According to Paul, we who believe in Jesus have been raised up from spiritual death and are seated with him in a heavenly realm. “Even when we were dead in sins, [God] hath quickened us together with Christ…and hath raised us up together, and made us sit together in heavenly places in Christ Jesus” (Ephesians 2:5-6).

Where is this heavenly place where we’re seated with Jesus? It is none other than God’s own throne room—the throne of grace, the dwelling place of the Almighty. Two verses later we read how we were brought to this wonderful place: “For by grace are ye saved through faith; and that not of yourselves: it is the gift of God” (2:8).

This throne room is the seat of all power and dominion. It’s the place where God rules over all principalities and powers, and reigns over the affairs of men. Here in the throne room, he monitors every move of Satan and examines every thought of man.

And Christ is seated at the Father’s right hand. Scripture tells us, “All things were made by him” (John 1:3). And, “In him dwelleth all the fullness of the Godhead bodily” (Colossians 2:9). In Jesus resides all wisdom and peace, all power and strength, everything needed to live a victorious, fruitful life. And we’re given access to all those riches that are in Christ.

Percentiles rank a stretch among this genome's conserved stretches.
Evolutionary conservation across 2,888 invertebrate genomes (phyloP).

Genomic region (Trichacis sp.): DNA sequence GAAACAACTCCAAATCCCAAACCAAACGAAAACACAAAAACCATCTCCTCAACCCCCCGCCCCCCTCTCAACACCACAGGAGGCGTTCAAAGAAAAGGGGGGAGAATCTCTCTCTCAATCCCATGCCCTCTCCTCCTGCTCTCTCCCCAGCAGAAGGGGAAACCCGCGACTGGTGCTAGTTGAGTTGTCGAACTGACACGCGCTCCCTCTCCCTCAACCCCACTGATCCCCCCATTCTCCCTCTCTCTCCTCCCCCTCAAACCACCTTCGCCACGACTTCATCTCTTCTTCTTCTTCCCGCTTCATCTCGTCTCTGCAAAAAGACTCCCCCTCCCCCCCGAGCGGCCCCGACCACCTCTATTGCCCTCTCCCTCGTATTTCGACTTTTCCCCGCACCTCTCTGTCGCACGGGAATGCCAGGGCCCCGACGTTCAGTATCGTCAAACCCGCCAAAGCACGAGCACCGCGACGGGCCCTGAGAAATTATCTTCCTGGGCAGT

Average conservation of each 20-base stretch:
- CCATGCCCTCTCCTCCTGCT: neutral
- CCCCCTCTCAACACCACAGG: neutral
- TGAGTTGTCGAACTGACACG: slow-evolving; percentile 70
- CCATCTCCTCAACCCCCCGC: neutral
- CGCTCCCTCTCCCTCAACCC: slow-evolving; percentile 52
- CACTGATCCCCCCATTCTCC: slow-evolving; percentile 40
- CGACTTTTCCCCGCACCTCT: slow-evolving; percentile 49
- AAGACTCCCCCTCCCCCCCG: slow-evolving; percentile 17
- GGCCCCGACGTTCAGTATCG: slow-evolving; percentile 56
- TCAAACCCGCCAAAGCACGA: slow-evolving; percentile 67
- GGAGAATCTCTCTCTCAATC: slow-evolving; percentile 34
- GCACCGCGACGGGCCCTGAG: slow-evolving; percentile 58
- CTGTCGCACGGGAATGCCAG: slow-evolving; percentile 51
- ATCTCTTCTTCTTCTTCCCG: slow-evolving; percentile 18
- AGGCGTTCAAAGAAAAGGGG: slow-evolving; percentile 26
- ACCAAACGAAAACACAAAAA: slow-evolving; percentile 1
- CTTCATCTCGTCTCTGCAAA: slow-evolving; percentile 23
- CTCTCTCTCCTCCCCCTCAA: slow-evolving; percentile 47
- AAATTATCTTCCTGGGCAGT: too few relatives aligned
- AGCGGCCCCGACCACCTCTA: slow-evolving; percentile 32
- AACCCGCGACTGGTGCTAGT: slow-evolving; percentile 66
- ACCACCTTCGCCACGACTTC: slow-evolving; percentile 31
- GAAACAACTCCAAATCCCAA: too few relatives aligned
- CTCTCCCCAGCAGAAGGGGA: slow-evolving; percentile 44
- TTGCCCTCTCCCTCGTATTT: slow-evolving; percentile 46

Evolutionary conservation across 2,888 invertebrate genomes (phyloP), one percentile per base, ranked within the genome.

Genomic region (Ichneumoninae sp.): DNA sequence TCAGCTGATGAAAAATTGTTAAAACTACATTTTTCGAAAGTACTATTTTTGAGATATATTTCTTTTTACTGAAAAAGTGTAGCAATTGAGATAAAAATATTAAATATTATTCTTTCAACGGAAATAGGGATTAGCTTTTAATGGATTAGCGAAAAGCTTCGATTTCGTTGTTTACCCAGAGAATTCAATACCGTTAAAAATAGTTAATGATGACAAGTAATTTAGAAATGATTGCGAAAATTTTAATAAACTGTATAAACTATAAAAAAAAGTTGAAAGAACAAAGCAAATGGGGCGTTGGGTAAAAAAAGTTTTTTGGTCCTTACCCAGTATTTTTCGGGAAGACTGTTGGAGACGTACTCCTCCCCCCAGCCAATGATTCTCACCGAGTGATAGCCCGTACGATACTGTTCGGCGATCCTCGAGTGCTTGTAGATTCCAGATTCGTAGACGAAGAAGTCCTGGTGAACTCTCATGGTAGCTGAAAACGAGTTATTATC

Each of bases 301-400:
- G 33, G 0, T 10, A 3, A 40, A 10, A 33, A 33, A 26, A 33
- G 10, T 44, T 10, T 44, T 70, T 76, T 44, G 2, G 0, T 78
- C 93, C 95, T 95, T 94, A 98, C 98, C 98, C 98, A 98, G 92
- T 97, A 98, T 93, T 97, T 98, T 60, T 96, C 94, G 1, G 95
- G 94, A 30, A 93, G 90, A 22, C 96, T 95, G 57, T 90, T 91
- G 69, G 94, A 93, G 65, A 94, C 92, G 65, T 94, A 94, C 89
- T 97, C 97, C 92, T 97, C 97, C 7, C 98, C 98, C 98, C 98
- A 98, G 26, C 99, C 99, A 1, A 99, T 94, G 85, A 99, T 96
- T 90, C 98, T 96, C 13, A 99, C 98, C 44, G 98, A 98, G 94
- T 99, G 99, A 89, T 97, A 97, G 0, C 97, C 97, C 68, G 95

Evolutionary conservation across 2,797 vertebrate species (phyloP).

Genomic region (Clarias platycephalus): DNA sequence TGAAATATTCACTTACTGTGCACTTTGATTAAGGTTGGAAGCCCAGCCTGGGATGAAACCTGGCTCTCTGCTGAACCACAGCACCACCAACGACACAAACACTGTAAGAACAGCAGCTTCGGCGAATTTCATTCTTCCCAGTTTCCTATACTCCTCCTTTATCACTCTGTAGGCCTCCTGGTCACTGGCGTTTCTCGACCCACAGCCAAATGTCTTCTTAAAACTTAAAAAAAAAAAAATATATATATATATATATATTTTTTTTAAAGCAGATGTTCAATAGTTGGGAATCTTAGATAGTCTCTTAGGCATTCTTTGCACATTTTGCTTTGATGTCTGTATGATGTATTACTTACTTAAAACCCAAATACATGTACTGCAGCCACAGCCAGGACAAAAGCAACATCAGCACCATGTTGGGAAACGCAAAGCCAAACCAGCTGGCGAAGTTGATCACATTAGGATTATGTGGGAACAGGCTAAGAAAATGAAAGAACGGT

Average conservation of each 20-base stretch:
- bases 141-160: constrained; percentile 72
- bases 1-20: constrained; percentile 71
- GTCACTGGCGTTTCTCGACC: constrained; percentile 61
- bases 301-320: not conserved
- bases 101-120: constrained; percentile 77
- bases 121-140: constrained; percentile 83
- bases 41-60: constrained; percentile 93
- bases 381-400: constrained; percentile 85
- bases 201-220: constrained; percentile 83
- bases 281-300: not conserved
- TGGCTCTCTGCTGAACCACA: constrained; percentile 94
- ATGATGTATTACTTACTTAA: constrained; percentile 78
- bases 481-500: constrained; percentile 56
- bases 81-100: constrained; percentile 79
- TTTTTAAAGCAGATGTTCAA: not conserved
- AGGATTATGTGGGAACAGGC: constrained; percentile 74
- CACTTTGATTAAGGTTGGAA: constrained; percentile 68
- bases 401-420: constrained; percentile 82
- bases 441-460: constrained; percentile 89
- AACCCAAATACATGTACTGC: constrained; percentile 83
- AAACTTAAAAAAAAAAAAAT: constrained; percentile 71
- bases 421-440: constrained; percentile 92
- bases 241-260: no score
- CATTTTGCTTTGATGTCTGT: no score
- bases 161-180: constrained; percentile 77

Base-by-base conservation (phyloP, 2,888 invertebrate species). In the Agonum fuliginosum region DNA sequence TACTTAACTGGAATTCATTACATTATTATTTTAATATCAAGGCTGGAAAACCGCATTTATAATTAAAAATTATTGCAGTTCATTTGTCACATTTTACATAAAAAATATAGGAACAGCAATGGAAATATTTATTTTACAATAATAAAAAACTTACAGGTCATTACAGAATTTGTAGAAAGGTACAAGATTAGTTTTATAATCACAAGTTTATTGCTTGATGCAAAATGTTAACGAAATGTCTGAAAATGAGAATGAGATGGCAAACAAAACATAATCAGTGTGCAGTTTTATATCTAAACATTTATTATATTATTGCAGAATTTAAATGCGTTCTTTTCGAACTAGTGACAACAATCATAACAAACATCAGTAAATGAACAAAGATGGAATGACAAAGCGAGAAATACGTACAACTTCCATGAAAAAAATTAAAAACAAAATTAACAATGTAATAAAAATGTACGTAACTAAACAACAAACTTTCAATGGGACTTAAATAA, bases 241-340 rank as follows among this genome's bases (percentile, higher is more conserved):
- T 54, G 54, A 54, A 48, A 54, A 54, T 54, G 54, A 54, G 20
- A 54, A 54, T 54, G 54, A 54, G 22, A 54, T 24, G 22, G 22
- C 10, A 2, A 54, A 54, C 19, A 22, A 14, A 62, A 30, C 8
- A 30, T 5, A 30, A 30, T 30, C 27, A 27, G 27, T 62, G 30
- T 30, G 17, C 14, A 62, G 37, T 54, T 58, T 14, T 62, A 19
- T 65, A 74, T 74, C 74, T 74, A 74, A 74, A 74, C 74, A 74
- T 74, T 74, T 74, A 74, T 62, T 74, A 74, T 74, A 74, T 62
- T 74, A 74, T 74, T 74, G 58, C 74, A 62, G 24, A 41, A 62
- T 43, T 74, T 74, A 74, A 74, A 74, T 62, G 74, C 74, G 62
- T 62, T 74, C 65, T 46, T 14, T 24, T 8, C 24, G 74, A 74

Paul is telling us, “As surely as Christ was raised from the dead, we’ve been raised up with him by the Father. And, as surely as Jesus was taken to the throne of glory, we’ve been taken with him to the same glorious place. Because we are in him, we are also where he is. That’s the privilege of all believers. It means we are seated with him in the same heavenly place where he dwells.”

Paul says that all spiritual blessings are bestowed in the throne room. All the riches of Christ are available to us there: steadfastness, strength, rest, ever-increasing peace. “Blessed be the God and Father of our Lord Jesus Christ, who hath blessed us with all spiritual blessings in heavenly places in Christ” (Ephesians 1:3).

Tuesday, July 8, 2008


What do I mean by a great awakening? I’m talking about what Paul describes as a revelation and enlightenment: “That the God of our Lord Jesus Christ, the Father of glory, may give unto you the spirit of wisdom and revelation in the knowledge of him: the eyes of your understanding being enlightened; that ye may know what is the hope of his calling, and what the riches of the glory of his inheritance in the saints, and what is the exceeding greatness of his power to usward who believe, according to the working of his mighty power” (Ephesians 1:17-19).

Paul was telling the Ephesians, “I pray that God will give you a fresh revelation, that he’ll open your eyes to the calling he’s given you. I’m asking him to give you new understanding about your inheritance, the riches in Christ that belong to you. There is a mighty power God wants to unleash in you. It’s the same power that was in Jesus. Yes, the same power that is in the enthroned Christ in heaven is in you right now.”